domingo, 24 de enero de 2016

BioEdge: Male pregnancy a real possibility

BioEdge: Male pregnancy a real possibility

Male pregnancy a real possibility

The idea of male pregnancy was once reserved for comedy (remember the pregnant Arnold Schwarzenegger in Junior?) or trash TV shows about bearded transgender men using their own wombs and donated sperm. Yet some now think childbearing for biological males is only five or ten years away.

Researchers based at the University of Gothenburg in Sweden successfully transplanted a womb into a 36-year-old woman in 2013 and in 2015 that woman gave birth to a healthy boy. The researchers are confident that the procedure can be refined and administered to many more women in the future.

Could it perhaps be administered to a man, asked Dr David Warmflash, a physician and science writer, in a recent Genetic Literacy Project blog post.

“The logical progression before one transplants a uterus into a man, or a former man, is to transplant one into a woman. That step has been achieved… unlike with a male patient, a female patient has the needed blood supply for a uterus present… a naturally-born female is a more biologically compatible recipient for a donated womb than someone who was born male, even if no-longer male externally… That said, there’s no technological or medical reason why a man could not receive a donated uterus. While there are no uterine vessels or pelvic ligaments to connect, such structures could be created.”
Would there be a demand for such a procedure? “I’d bet just about every transgender person who is female will want to do it, if it were covered by insurance,” says Dr Christine McGinn, a plastic surgeon, a consultant on the Oscar-nominated film The Danish Girl. “The human drive to be a mother for a woman is a very serious thing. Transgender women are no different.”

But probably only wealthy transgender people. The bill could be well over US$1 million. Insurance companies are unlikely to pick up the tab. “It’s a class issue; you’ll only have wealthy people able to do this,” says Dr McGinn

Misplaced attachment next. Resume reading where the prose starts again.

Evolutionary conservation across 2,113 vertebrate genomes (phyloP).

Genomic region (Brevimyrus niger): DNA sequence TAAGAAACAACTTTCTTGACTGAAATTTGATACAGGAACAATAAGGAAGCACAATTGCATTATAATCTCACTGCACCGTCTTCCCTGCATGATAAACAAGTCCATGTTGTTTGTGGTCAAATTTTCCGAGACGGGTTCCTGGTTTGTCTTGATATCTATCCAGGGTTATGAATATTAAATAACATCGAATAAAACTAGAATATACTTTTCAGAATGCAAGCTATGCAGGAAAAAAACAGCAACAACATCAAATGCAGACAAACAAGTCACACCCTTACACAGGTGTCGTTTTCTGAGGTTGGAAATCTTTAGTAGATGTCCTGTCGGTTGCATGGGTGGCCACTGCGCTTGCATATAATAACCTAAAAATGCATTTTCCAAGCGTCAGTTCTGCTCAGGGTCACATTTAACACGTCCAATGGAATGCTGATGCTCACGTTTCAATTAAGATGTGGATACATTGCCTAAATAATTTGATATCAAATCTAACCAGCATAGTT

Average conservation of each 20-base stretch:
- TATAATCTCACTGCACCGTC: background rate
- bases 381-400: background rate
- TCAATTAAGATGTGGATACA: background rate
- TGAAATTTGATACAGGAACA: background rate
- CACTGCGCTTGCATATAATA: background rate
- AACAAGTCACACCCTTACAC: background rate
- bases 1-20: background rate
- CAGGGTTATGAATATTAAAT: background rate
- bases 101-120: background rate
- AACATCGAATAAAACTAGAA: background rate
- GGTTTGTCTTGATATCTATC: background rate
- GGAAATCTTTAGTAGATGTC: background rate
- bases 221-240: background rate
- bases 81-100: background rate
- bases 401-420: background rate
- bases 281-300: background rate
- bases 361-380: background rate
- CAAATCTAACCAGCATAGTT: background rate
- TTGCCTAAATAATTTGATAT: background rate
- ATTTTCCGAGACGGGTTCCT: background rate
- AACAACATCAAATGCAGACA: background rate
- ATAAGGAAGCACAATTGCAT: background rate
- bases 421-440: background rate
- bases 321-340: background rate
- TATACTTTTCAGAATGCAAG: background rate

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The Atlantic recently published a feature about the early days of artificial reproductive technology. The headline was: “The First Artificial Insemination Was an Ethical Nightmare: The 19th-century procedure involved lies, a secrecy pledge, and sperm from a surprise donor”.
It turns out that the first pregnancy with artificial insemination (at least in the US) was in 1855 in New York but it ended in a miscarriage. The first successful pregnancy with the same method took place in Philadelphia in 1884.
The patient was a married woman whose husband was infertile because of venereal disease. Without seeking the consent of either husband or wife, the doctor anaesthetised her and inseminated her with the sperm of one of his medical students. The women never discovered the truth and the students were sworn to secrecy.
However, when her baby was a 25-year-old businessman one of the students published his recollections of the event (after contacting the child). As far as he was concerned, artificial insemination was a eugenic boon, “a race-uplifting procedure”, which would produce children of “wonderful mental endowments” instead of “half-witted, evil-inclined, disease-disposed offspring”.
The author of the article in The Atlantic was amused by the old-fashioned lies, secrecy and donor anonymity. But has any of that changed? Most children born from contemporary reproductive technologies are “genetic orphans”. Most parents shop for donors who will confer “wonderful mental endowments” upon their offspring. Plus ça change, plus c'est la même chose.

Michael Cook

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by Xavier Symons | Jan 23, 2016
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But only for married couples.

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Right-to-life campaigners have found a new cause.
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